Richard Olney’s The French Menu Cookbook is the world’s greatest cookbook, declares a crack team including Jay Rayner and Heat author Bill Buford. It tops a list of the Guardian’s 50 best cookbooks of all time, a compilation that caught our attention as much for whom it excludes as whom it honors. The roundup pays proper homage to some heavy hitters: The top ten includes Elizabeth David’s undeniably marvelous French Provincial Cooking and Simon Hopkinson’s Roast Chicken and Other Stories, Julia Child clocks in at 21, and MFK Fisher holds steady at 47. But where is Thomas Keller? And for that matter, Mark Bittman?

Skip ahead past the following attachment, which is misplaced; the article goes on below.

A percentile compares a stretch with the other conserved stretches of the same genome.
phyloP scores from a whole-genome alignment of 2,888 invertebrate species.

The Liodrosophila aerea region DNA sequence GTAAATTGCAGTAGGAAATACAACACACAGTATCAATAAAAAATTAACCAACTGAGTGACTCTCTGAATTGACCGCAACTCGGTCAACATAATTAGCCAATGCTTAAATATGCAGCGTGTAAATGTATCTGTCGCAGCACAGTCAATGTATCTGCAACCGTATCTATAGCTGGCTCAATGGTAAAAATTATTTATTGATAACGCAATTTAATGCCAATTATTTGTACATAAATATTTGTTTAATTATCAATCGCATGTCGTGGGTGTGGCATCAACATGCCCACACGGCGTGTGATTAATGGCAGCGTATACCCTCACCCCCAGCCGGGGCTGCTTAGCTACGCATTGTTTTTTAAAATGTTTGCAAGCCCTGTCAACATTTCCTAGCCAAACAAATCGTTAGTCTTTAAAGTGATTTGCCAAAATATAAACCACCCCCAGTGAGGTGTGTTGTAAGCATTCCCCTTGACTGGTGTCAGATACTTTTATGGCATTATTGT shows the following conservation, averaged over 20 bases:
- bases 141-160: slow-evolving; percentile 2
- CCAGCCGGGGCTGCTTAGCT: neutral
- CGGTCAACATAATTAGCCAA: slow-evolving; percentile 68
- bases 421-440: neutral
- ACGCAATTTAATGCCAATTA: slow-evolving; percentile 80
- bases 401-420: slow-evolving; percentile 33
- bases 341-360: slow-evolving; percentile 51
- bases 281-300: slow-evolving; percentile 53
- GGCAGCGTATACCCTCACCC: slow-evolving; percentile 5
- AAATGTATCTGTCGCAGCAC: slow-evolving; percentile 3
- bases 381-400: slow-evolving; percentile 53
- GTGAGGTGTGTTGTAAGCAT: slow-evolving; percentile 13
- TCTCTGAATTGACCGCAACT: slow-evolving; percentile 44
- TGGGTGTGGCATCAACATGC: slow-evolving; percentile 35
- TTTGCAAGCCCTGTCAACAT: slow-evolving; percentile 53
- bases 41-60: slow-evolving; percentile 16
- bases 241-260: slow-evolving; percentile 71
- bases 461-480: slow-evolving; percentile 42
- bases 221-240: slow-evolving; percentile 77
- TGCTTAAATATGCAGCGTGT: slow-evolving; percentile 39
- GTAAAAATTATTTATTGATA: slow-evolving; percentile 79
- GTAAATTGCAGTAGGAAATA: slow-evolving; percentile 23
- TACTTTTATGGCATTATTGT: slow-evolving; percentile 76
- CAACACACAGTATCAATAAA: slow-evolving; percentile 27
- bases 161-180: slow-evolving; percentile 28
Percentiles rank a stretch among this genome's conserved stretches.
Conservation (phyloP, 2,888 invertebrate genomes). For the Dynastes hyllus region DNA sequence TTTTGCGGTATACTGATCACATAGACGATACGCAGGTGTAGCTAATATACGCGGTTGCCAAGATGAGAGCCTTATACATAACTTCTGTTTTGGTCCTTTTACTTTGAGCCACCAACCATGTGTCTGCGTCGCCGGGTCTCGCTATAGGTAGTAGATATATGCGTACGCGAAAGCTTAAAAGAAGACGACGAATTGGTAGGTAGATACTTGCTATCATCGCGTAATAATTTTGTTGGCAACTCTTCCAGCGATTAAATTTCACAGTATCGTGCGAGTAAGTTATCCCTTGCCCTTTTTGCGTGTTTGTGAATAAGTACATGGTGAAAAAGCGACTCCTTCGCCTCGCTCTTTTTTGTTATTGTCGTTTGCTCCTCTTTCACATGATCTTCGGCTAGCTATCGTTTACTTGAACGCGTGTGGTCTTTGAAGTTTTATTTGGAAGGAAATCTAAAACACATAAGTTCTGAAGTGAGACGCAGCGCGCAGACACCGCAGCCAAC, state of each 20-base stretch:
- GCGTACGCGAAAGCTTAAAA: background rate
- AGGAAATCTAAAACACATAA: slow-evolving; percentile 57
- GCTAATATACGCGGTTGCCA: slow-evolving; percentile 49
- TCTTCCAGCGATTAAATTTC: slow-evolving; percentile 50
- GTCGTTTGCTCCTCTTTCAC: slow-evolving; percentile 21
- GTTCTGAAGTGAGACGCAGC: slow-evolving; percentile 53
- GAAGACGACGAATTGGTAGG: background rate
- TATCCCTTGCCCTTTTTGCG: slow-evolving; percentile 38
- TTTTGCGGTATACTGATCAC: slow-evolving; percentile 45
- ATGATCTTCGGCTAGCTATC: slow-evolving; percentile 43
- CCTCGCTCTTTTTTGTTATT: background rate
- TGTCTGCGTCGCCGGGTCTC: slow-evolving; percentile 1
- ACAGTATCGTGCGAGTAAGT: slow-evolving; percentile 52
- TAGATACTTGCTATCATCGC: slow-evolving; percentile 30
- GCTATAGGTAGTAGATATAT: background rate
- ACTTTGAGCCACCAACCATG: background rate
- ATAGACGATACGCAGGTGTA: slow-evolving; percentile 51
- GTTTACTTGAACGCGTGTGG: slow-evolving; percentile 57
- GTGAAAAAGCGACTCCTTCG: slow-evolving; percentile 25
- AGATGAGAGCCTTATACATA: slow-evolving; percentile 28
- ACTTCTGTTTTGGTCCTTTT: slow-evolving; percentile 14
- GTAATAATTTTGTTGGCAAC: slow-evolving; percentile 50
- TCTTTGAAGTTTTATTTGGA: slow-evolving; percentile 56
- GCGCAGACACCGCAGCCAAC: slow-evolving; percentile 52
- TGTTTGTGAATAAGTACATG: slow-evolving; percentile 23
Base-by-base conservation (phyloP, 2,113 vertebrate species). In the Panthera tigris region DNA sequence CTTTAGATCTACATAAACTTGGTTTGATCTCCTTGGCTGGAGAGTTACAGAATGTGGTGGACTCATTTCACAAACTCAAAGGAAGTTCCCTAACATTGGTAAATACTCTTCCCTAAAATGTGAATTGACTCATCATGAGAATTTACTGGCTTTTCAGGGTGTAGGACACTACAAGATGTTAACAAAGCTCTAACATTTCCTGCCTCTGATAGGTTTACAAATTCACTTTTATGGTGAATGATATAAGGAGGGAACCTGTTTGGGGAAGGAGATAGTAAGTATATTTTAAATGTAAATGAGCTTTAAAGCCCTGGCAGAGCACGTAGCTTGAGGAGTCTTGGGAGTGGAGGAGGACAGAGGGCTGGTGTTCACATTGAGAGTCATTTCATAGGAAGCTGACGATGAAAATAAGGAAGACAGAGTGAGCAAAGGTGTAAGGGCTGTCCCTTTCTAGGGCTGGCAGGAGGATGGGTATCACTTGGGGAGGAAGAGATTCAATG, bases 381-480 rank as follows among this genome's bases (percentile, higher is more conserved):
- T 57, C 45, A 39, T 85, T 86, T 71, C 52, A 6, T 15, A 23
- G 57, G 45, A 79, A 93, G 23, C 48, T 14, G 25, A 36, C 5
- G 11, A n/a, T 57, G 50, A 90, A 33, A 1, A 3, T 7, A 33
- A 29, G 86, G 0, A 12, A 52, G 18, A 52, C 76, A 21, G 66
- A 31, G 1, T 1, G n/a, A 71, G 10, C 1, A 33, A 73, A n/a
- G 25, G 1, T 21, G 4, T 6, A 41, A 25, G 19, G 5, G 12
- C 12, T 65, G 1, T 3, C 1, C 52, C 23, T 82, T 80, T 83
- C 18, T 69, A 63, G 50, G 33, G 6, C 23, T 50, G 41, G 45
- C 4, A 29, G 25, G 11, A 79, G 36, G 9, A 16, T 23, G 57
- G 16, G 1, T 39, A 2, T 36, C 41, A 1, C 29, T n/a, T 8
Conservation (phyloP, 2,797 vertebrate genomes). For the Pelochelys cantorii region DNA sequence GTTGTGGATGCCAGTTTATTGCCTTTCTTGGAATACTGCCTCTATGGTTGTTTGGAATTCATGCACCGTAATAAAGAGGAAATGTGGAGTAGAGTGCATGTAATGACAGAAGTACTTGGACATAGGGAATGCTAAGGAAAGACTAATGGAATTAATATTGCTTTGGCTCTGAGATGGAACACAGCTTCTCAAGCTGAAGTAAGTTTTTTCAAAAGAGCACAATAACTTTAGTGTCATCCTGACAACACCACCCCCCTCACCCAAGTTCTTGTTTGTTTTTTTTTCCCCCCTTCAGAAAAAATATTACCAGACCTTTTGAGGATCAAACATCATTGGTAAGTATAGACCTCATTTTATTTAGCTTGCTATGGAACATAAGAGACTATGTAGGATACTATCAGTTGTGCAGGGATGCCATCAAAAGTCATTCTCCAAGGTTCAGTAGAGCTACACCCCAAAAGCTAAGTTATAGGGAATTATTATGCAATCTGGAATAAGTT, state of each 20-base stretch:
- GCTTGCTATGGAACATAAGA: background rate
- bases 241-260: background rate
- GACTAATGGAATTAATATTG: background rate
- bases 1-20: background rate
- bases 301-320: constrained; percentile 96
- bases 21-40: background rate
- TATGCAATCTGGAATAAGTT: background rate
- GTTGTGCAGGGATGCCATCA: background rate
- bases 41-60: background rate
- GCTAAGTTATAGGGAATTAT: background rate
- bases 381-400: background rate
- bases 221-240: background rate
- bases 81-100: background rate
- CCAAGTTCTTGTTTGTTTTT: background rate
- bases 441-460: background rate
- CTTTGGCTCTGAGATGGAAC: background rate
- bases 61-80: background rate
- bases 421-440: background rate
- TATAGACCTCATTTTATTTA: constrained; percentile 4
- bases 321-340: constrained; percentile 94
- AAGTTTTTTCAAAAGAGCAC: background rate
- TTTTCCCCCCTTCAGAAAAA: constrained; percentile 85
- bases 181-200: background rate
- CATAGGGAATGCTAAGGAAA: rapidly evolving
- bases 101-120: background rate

The two behemoths of cookbook publishing don’t merit a single spot between them — a notable oversight, given that Keller’s French Laundry Cookbook is at the top of virtually every American cook’s most-inspiring list, and Bittman’s How to Cook Everything basically changed the game for home cookery. We’d blame the fact that it’s a British paper and they’re American authors, but considering that more than half the list’s authors are Yanks, that excuse doesn’t hold water. At least they had a kind nod for Momofuku, which was criminally overlooked during awards season this year, but just squeaked into the Guardian’s pantheon at No. 50.